SAINT GEORGE’S: The new destinations that Indian entrepreneurs are looking at to immigrate

SAINT GEORGE’S: The new destinations that Indian entrepreneurs are looking at to immigrate

SAINT GEORGE’S: Indian entrepreneurs, especially those launching innovative start-ups, have always had an appetite for immigration.
The pandemic has not changed that; though there has been a change in the destinations that Indian entrepreneurs are choosing. Lately, the concept of domicile diversification by Indian entrepreneurs is gaining significant traction and greater acceptance during the pandemic. “A growing number of Indian entrepreneurs is focused on future-proofing themselves and their businesses by choosing the most conducive start-up ecosystem that offers them resilience in this volatile macro-economic environment, post-pandemic,” says Nirbhay Handa, managing director and head, global south Asia, Henley & Partners, a citizenship and residency planning firm. Many start-up entrepreneurs are looking to hold multiple residencies either through structured residence by investment programmes offered in countries such as Malta and Portugal or going through the business set-up route in countries such as the United Arab Emirates or talent-based visas offered by countries such as Australia, the United Kingdom and Singapore, Handa explains.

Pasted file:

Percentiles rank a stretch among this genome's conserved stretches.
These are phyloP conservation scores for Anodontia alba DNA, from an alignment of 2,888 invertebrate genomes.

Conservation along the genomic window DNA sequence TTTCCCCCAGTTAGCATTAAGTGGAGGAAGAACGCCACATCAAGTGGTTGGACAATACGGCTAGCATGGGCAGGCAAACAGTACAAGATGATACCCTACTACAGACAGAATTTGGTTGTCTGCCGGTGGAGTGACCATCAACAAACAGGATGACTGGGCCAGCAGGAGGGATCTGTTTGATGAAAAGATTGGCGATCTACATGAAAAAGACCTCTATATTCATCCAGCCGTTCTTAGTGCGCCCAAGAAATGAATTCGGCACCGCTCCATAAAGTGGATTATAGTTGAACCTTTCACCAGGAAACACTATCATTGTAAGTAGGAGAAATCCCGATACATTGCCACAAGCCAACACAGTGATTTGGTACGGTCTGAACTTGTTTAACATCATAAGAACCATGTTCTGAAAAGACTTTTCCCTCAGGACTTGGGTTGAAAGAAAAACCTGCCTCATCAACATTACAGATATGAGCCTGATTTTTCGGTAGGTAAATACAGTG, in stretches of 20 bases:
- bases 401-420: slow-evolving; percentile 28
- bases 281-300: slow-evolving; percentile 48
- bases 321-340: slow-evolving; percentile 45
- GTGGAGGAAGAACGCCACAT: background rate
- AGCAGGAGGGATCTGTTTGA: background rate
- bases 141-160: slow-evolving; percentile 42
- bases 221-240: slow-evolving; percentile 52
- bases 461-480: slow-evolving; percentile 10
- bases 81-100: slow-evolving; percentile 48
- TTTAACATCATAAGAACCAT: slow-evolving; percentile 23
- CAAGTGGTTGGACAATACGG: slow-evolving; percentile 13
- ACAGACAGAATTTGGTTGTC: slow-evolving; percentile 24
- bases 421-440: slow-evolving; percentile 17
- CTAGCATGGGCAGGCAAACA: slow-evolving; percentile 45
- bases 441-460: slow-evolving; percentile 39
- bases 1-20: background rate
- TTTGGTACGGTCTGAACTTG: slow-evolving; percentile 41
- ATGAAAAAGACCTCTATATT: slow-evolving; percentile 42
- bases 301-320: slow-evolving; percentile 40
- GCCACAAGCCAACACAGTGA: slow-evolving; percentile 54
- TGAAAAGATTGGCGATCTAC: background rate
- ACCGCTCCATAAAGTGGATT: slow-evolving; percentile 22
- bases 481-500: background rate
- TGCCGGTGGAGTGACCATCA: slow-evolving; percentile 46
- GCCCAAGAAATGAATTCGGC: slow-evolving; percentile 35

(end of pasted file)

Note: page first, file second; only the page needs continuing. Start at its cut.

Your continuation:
While the ability to hire foreign talent and overcome skills shortages is an important factor for Indian entrepreneurs looking at overseas destinations, complex immigration policies have taken the sheen off some of the traditionally popular countries. “Studies show that immigrants tend to be more entrepreneurial than native-born individuals. To encourage start-ups led by international talent, the destination needs to be both innovation-friendly and immigrant-friendly. While some countries score high on innovation, their immigrant policies may not be as favourable and vice versa,” says Shilpa Menon, senior director-India, LCR Capital Partners, a private investment and advisory services firm that supports families interested in global opportunities. If one scores countries on both parameters, especially in the context of migrating Indians, the names that regularly come up on top are Canada, USA, UK, Germany and more recently, Portugal and Spain, adds Menon. “Non-bureaucratic processes, easy access to capital for entrepreneurs and good infrastructure are some of the points that make such countries attractive to start-ups.”


In the post-pandemic world, parameters have changed and business connectivity and mobility have emerged as important factors to consider. “Countries like the UAE have done well whereas places like Hong Kong, where institutional quarantine and limited international travel have been the norm, have suffered significantly. On the other hand, in the past few months, Singapore has made an impressive effort to open up and is now on a path towards even greater openness which is bound to drive more interest from start-up entrepreneurs globally,” says Handa. But a country might be preferred over another depending on the nature of the industry that the Indian investor is involved in. “Someone may prefer the UK for healthcare and pharmaceutical-based enterprises, while others may prefer Singapore for fintech or AI, machine-learning-based enterprises, or UAE or Malta for blockchain-based enterprises,” Handa says. Overall, post-pandemic, countries that offer a structured path to residency through a residence by investment or business set-up visas are going to have the edge when it comes to attracting both talent and capital, feel experts.